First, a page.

Kristen Gardner’s dreams of being an organic chemist have come true. She just finished her first semester as a Ph.D. student in Berkeley’s chemistry department studying with Professor Richmond Sarpong. Not bad for someone who was told she wasn’t smart enough to do chemistry when she applied to college and also for someone who didn’t even know what a Ph.D. was.
Kristen is the first to admit that she had more than just a little help getting here. “After I was accepted to UNC (University of North Carolina – Chapel Hill), I got an email saying I had been selected to be part of the Excel @ Carolina program.” The program provides the top 10 percent of admitted students with scholarships and special opportunities. Once her mother saw the Chancellor’s Science Scholars (CSS) program, the decision was made. “Well, that one says science and scholarship money,” her mom said. “So, you’re picking that one.” And even though Kristen says she didn’t really have a choice, she also says joining the CSS program is the best decision she ever made.
The program is modeled after the Meyerhoff Scholars Program at the University of Maryland Baltimore County that aims to increase the diversity of leaders in STEM fields in academics and industry. CSS selects students who are interested in doing research and going on to Ph.D. programs. Kristen was one of 35 students who made up the third cohort. “Even after the interview, I was like, I don’t know what research is but that’s fine.”
Spring Semester 2020, UC Berkeley will launch the SEED Scholars Program with its first cohort of 25 freshmen. SEED stands for STEM Excellence through Equity and Diversity. Modeling the success of the Meyerhoff Program, SEED Scholars is designed to increase the recruitment and retention of undergraduate STEM majors and prepare and encourage them to apply to Ph.D. programs.
Kristen, a North Carolina native, declared a pre-med and chemistry major. She knew what a doctor did and a friend told her that way she’d always have a job. The summer after freshman year, Kristen had her first research experience in a lab at Vanderbilt University. “I was enamored by the dynamic research environment and the notion that I was discovering something completely new.”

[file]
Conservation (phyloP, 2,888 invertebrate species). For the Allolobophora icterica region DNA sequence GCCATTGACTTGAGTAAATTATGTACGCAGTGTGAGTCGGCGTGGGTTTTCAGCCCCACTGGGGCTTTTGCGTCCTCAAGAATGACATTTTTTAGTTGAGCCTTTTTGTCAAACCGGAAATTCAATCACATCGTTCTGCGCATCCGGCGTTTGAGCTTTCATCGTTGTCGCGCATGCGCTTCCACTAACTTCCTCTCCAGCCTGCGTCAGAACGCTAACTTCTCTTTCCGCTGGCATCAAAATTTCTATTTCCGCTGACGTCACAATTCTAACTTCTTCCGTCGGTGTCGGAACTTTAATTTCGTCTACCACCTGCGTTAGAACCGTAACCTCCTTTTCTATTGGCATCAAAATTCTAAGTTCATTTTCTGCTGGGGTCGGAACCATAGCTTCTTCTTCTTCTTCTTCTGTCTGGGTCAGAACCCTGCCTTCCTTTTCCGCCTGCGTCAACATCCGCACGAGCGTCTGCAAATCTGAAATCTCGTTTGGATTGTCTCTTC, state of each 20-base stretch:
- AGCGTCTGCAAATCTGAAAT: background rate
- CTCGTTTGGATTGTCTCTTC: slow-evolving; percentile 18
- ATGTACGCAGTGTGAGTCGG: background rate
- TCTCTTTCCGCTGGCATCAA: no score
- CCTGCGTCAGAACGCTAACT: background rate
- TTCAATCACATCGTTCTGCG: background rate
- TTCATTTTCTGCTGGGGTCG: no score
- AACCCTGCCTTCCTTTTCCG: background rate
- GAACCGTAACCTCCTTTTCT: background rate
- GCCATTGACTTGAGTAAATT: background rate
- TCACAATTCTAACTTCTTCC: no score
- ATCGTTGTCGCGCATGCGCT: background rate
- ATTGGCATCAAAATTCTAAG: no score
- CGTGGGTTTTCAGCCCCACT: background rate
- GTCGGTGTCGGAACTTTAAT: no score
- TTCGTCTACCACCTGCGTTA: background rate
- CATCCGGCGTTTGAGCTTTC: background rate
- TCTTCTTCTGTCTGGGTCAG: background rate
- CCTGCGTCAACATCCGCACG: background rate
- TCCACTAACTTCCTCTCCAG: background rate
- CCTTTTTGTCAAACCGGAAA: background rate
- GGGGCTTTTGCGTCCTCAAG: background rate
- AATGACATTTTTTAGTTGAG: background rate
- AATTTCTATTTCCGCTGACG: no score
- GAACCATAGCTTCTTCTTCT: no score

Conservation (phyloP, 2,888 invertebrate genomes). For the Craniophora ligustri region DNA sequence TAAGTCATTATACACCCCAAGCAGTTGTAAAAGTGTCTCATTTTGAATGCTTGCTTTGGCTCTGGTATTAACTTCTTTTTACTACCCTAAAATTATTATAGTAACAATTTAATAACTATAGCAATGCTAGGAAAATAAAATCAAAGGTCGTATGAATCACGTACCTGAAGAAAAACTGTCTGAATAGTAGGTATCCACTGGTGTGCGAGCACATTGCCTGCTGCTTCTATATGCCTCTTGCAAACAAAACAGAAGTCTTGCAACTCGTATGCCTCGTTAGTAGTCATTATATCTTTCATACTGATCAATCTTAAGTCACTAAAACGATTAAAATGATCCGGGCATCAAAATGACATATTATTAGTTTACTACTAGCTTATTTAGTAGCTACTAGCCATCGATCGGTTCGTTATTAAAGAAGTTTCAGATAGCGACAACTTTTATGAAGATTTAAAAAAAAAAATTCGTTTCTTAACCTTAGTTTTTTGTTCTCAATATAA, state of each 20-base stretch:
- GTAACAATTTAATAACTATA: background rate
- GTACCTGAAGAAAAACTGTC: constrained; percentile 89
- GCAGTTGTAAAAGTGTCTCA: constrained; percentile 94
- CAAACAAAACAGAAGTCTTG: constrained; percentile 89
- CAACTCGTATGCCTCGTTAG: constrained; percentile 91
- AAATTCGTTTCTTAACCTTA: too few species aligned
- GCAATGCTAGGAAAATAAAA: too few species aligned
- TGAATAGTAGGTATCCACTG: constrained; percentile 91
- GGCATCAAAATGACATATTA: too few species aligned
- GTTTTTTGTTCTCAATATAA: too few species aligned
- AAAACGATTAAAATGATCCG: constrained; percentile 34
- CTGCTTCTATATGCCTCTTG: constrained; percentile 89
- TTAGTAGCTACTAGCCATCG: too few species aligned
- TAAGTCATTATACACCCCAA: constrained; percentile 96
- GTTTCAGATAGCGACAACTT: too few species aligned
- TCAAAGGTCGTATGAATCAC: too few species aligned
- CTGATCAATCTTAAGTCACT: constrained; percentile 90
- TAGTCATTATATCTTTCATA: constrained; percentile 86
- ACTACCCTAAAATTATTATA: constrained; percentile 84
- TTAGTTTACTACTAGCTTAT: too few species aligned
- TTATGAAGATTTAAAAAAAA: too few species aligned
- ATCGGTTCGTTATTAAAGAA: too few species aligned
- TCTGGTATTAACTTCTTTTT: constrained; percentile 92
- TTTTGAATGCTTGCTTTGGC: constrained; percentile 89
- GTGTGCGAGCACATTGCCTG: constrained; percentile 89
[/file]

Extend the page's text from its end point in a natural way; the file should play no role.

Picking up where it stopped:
During that time, it became increasingly clear that it was time to let go of the MD and embrace the Ph.D. It wasn’t just because she loved research. It was also that she finally understood what it meant to be a scientist and researcher. “Before that, I didn’t know there were things you could do with a chemistry degree besides going to medical school,” Kristen explained. When she got back to UNC, she joined Dr. Alexander Miller’s inorganic chemistry lab.
Her internship the following summer at the Broad Institute at MIT and Harvard solidified her desire to become an organic chemist that had started in high school. “I worked in a lab where their entire work is focused on making small molecules that could potentially be drugs. I got to make these small molecules that would have a broader impact if they worked. That's how I knew what I wanted to do.”
Nonetheless, Kristen stayed in Dr. Miller’s lab throughout her senior year. “I didn't see the point of switching from my lab because he was such a good mentor. It didn't make sense to me. I was getting the same skills that I would need in my Ph.D.”
Even with all the support, she got as a Chancellor Science Scholar including mentoring, tutoring for her STEM classes, networking opportunities, going to research conferences, internships, and lab experience, there’s something else that has been even more valuable to Kristen. “CSS provided me with an incredible community of amazing, diverse scholars who are hard-working and dedicated to changing science and becoming future leaders in STEM. Even now, I reach out to alumni of the program to get advice.”
Kristen says it was the CSS staff and her fellow scholars who encouraged her to go for the opportunities that came along despite the doubts she had about her abilities. “My one piece of advice, no matter where you end up, is to apply to anything and everything, even when you don’t think you have a chance – because you probably do, and you never know what could happen.”